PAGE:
Anonymous
Hi,
I'm a 23 years old male. I had sex with an unknown person a couple of months ago but I still feel uneasy about the situation. We didn't have anal sex. I gave him unprotected oral sex when I had a little bit of sorethroat. And the morning later I really had sore throat, I think because it was already irritated before I performed oral sex and after oral sex it got worse. So I was wondering if I am at risk of contacting HIV knowing that I had a sore throat when I performed an unprotected oral sex? And after oral sex, he came on his stomach. After cleaning himself, he bend over me, poking me with his penis while I was masturbating. So he poked around and on my anus for a while, and I was feeling that his penis was wet, most probably because he had semen on it still. I might have had some cuts on my anus that day because I shaved that part. Is it possible to get HIV like this?

I really hope to get and answer because I feel edgy about this.

Thanks a lot for your help,
ConcernedGuy
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Anonymous
Hello,

Thank you for contacting the AIDS Vancouver Helpline. I am sorry to hear about your concerns and I will try to help to best way I can.

First, for HIV transmission to occur, you need 3 factors. These factors are listed in the table below and I will refer back to this chart while answering your questions.

HIV TRANSMISSION EQUATION


BODY FLUID
+
ACTIVITY
+
DIRECT ACCESS TO BLOODSTREAM
---------- -------- ----------------------------
• blood (including menstrual) • unprotected anal or vaginal intercourse • vagina
• semen • sharing needles • anus
• pre-cum • mother to child (in specific cases) • urethra in the penis
• rectal secretions • open cuts and sores (in theory)
• vaginal fluids • other mucosal membranes
• breast milk • points of needle injection
Your situation of being poked with your partner's semen covered penis is considered a no risk activity. As you can see on the transmission chart above, direct access for the virus to enter the blood stream is necessary for HIV transmission to occur. The reason for this is because HIV is a very weak virus that is broken down the moment it is exposed to the air. In your case, your partner's semen would have been exposed to the air causing the virus to be broken down and making it no longer transmissible. There was no actual direct access to your blood stream. Even with cuts on your anus, you are still at no added risk because for a cut to pose as an access point, it must be large, deep and actively bleeding. This is not the case in your situation and you are still at no risk based on this specific encounter.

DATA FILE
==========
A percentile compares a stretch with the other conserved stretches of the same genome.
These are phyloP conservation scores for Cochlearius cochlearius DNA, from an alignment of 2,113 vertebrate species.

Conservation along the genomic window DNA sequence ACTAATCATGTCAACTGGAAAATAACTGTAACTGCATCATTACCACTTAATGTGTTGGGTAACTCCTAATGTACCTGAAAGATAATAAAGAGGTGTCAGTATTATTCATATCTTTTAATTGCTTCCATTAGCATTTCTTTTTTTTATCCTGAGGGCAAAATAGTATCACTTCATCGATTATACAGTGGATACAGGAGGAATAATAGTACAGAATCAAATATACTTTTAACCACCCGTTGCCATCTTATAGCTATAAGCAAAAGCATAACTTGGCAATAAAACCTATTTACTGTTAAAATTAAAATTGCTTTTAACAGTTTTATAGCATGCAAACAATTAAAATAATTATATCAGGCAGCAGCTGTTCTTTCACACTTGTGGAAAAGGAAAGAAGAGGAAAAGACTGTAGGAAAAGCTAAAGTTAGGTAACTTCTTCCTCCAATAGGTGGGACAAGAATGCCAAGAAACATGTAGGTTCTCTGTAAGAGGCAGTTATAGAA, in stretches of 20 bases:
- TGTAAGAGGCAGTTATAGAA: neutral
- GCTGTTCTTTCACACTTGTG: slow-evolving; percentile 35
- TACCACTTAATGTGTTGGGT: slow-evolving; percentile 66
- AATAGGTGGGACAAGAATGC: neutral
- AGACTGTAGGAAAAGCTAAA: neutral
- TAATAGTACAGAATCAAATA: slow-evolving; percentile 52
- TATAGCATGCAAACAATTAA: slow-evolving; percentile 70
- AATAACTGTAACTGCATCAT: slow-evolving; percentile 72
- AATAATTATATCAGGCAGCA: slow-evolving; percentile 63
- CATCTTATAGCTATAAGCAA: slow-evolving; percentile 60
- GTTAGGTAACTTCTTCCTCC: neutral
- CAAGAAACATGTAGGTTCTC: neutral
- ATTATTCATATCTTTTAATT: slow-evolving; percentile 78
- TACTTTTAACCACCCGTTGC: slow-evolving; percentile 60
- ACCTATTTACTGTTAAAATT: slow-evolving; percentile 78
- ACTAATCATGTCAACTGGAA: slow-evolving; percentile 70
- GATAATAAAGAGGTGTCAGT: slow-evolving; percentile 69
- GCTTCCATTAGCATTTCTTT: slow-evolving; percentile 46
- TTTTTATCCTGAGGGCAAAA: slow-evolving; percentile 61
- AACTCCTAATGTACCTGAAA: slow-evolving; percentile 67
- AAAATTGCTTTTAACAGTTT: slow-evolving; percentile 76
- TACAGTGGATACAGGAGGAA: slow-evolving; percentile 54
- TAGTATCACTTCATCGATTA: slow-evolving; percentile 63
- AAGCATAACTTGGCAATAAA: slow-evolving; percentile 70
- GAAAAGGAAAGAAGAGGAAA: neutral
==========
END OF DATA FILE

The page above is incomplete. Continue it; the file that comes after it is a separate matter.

On the other hand, giving oral sex, to either a man or a woman, is considered a low risk activity. This means that while there is a risk for HIV transmission due to the exchange of body fluids, there have been few reports of infection occurring in this manner. It is important to note that human saliva has enzymes that break down HIV, preventing it from causing infection. If you are concerned about your status, it would be helpful to get tested 12 weeks after this sexual encounter. The reason for testing at 12 weeks is because the World Health Organization considers all HIV tests to be conclusive at 12 weeks or 3 months after the last high risk exposure. If you reside within Canada, please see this[ link ](https://aso411.ca/)for test sites nearby. If not, please see your nearest medical professional for possible HIV testing.

AIDS Vancouver recommends that all sexually active people be tested on a regular basis for all STI's, including HIV. Please feel free to contact us if you have any more questions or refer to this [site ](http://smartsexresource.com/)for further information.

Best wishes,

Mary

AIDS Vancouver Helpline Volunteer
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